Treatment Options for Diabetes
Because of the possible serious health effects of uncontrolled diabetes, people with the disease must manage their treatment carefully. Endocrinologists and internal medicine doctors who specialize in diabetes are trained to help patients manage this condition. People with diabetes may also need to see eye doctors (ophthalmologists), foot doctors (podiatrists), dietitians, and diabetes educators to round out their care.
All people with diabetes need to control their condition with proper diet and exercise. They also may need to measure their glucose regularly and take oral medications (pills) or insulin injections to keep blood sugar levels under control.
Type 1 Diabetes: People with type 1 diabetes must take insulin. Most people take several insulin injections every day or use an insulin pump—a device worn outside the body that pumps insulin through a flexible tube to a small needle inserted under the skin. The pump can be set to give small amounts of short-acting insulin throughout the day and added doses before meals.
If you take insulin for type 1 diabetes, you should:
- Take your insulin daily, as directed, even if you do not feel well or are sick.
- Discuss the time you eat and the amount of food you eat with your doctor and dietitian so that your insulin regimen can be adjusted to fit your needs.
- Eat regularly scheduled meals. Never skip meals, especially if you have taken an insulin injection, because your blood sugar may drop too low.
- Monitor your blood glucose levels regularly, as your doctor recommends.
Different types of insulin are grouped by how fast they work and how long they work in the body.
Mealtime (or “bolus”) insulin. Bolus insulin is given before meals to control the rise of blood glucose levels after eating. It is usually used in combination with basal insulin.
Basal insulin. Basal insulin controls blood sugar levels between meals and throughout the night. It is usually given once or twice daily and can be used alone or in combination with oral medications or bolus insulin.
Pre-mixed insulin. A pre-mixed combination of bolus and intermediate-acting insulin controls blood sugar levels after and between meals. It is usually given twice daily before breakfast and dinner. Pre-mixed insulin can start to work as quickly as 15 minutes or may take 30 to 60 minutes. It works for 10 to 16 hours and can be used alone or with oral medications. Pre-mixed insulin is used most often to treat type 2 diabetes.
The type of insulin your doctor prescribes will depend on which type of diabetes you have, your lifestyle (for example, foods you eat, how much you exercise), your age, your body’s response to insulin, and how often you are able or willing to check your blood sugar and to give yourself injections.
Type 2 Diabetes: Most people with type 2 diabetes can be treated with diet and exercise and oral medicines. Some people may need insulin injections one or more times each day to control their diabetes. If you take pills or insulin for diabetes, you should
- Know how often to take your medication and stick to the schedule.
- Remember that your medication may not lower blood sugar if you do not eat a healthy, balanced or do not do regular exercise.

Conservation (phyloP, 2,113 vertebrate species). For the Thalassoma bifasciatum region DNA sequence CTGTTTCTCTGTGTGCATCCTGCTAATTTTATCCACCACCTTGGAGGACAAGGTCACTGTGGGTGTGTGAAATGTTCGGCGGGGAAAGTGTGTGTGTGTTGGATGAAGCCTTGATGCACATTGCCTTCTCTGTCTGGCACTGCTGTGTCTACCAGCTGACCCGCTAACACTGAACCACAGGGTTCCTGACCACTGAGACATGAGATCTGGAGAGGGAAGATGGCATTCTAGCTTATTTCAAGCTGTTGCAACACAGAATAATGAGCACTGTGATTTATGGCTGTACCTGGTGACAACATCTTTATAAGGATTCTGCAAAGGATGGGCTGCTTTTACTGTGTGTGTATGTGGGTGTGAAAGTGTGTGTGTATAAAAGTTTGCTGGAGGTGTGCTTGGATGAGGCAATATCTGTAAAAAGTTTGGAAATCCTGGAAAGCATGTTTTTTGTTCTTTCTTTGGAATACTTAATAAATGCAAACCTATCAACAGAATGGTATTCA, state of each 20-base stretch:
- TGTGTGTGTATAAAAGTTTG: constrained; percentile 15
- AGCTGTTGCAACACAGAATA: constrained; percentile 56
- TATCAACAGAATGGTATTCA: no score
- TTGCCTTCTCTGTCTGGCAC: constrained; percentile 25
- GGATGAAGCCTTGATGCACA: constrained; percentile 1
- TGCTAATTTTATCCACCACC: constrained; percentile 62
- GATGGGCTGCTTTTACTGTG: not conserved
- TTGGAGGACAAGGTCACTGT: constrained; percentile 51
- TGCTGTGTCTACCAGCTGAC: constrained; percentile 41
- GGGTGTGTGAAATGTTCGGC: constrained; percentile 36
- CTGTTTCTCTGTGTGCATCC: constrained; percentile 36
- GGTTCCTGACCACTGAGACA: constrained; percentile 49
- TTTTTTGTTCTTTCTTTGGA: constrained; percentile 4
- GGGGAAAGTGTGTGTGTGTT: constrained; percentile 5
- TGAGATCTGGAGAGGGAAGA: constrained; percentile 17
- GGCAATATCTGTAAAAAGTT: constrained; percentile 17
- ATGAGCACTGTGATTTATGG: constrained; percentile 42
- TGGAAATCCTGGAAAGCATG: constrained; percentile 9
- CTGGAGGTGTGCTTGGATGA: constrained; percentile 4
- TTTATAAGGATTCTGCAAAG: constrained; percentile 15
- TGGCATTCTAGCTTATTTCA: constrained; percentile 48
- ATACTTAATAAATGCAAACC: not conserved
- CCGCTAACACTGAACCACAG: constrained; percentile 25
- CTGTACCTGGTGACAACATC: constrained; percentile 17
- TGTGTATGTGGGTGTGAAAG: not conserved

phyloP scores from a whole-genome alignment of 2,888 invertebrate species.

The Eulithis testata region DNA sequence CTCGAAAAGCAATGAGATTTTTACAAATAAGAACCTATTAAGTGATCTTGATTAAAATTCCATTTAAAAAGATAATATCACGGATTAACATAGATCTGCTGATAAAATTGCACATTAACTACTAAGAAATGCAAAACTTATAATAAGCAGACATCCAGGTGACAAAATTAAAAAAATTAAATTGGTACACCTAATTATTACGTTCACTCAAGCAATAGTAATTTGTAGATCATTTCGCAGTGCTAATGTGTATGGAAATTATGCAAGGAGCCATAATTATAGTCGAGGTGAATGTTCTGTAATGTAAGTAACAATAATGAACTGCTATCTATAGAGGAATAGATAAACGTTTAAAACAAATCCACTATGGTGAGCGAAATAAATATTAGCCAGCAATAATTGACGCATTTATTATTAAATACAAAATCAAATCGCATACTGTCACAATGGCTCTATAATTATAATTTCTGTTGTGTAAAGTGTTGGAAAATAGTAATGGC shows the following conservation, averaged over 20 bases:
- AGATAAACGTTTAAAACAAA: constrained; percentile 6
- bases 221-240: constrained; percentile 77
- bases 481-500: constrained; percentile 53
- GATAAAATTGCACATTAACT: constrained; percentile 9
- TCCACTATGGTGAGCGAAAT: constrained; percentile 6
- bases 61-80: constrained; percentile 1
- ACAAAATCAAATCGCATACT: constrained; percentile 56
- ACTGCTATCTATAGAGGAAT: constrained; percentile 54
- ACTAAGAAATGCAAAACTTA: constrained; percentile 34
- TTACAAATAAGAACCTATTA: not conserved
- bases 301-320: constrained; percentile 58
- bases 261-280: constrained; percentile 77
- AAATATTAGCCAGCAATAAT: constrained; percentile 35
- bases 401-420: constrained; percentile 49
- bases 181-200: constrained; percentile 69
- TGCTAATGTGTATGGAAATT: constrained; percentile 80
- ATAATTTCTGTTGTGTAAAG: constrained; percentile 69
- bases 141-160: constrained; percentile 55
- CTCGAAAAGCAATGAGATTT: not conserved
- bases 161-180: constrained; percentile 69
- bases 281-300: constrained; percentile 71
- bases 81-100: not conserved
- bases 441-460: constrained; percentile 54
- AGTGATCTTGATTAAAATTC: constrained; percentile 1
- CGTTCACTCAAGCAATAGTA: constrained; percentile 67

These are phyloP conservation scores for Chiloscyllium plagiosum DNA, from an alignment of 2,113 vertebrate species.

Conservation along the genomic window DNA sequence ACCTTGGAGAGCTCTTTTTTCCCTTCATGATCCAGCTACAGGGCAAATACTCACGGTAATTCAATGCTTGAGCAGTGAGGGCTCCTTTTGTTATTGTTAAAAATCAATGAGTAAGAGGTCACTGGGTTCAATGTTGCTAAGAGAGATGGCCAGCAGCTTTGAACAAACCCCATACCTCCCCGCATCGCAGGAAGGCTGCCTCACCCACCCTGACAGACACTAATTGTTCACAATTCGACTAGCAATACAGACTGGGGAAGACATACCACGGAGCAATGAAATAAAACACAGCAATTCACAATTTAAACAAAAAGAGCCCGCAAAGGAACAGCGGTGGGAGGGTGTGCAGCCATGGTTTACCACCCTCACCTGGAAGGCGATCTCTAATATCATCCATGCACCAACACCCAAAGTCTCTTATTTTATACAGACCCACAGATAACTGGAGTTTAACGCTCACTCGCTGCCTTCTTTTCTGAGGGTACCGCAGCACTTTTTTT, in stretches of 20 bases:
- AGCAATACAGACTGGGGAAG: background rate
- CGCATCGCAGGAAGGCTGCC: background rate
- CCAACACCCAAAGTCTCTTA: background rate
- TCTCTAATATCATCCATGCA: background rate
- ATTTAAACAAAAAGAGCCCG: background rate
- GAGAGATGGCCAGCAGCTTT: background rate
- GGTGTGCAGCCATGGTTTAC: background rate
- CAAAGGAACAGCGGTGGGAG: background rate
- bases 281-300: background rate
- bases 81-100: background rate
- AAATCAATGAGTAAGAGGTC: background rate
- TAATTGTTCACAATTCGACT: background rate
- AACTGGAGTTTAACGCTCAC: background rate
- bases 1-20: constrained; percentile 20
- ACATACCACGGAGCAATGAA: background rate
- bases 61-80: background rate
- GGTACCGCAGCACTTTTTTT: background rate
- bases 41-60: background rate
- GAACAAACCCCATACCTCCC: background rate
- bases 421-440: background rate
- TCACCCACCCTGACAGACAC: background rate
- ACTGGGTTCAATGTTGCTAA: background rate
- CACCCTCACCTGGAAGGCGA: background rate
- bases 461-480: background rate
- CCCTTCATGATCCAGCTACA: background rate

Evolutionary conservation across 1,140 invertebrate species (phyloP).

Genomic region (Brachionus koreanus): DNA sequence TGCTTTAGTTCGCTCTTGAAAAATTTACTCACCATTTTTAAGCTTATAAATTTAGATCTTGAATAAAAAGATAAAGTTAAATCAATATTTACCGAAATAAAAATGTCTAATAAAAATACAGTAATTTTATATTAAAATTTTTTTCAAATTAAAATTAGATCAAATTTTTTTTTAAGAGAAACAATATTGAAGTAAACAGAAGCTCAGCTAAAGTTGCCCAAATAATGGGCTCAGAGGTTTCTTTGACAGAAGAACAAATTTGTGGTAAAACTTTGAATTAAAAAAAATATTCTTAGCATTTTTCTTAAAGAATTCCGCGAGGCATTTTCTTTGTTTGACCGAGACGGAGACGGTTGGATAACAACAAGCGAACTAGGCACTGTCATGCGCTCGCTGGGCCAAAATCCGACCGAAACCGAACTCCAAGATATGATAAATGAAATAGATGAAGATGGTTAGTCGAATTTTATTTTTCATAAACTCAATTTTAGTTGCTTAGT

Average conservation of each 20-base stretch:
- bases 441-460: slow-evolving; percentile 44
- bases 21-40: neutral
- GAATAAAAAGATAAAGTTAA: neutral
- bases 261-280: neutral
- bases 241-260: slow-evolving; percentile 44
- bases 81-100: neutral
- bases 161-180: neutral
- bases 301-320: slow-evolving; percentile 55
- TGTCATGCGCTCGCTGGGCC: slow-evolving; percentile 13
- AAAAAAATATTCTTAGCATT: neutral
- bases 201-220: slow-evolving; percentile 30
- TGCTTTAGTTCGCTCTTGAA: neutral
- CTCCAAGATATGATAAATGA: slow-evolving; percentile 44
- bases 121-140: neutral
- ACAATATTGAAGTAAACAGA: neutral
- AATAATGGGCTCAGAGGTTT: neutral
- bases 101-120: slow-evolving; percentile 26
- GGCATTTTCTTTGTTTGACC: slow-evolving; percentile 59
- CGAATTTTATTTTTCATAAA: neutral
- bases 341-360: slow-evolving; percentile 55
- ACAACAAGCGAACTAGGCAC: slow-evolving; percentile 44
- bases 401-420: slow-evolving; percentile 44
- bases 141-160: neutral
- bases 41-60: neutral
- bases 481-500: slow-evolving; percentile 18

- Know that you may need to start using insulin if your other medication does not lower your blood sugar enough.
- Try to lose some weight if you are overweight. Even a small amount of weight loss (about 7 percent of your body weight) can help to lower your blood sugar. You may even be able to stop taking medication if you lose weight.
Different types of oral antidiabetic medicines (pills) work in different ways. They can be used alone or in combination with other pills or insulin. The most common types of oral antidiabetic drugs are:
Biguandes (metformin). Metformin is the most common oral medicine used to treat diabetes. It decreases the amount of glucose produced by the liver and helps the body respond better to insulin. People with kidney or liver failure cannot use metformin.
Sulfonylureas (glipizide, glyburide, glimepiride). Sulfonylureas increase the amount of insulin produced by the pancreas, which in turn lowers blood sugar levels.
Meglitinides (nateglinide, repaglinide). Meglitinides are similar to sulfonylureas but are short-acting and must be taken with each meal.
Thiazolidinediones (pioglitazone, rosiglitazone). Thiazolidinediones help the body respond better to insulin. A major side effect is heart failure in some people. Rosiglitazone has limited availability because of the risk of serious heart problems.
DPP-4 inhibitors (sitagliptin, saxagliptin, linagliptin). DPP-4 inhibitors increase insulin secretion and lower the release of glucagon, a hormone that raises blood sugar, by the pancreas.
Alpha-glucosidase inhibitors (acarbose, miglitol). These drugs slow the body’s absorption of starches so blood glucose levels rise more slowly after meals.
SGLT2 inhibitors (canagliflozin). SGLT2 inhibitors help lower blood glucose by increasing the amount of glucose lost in urine.
In addition to oral medications, the injectable medications exenatide, liraglutide, and pramlintide acetate help control blood sugar levels. These medications help the pancreas produce insulin more efficiently. They may also lead to decreased appetite and weight loss.
Guillermo Umpierrez, MD
Emory University School of Medicine
Margaret Eckert-Norton, PhD
Last Updated: May 2013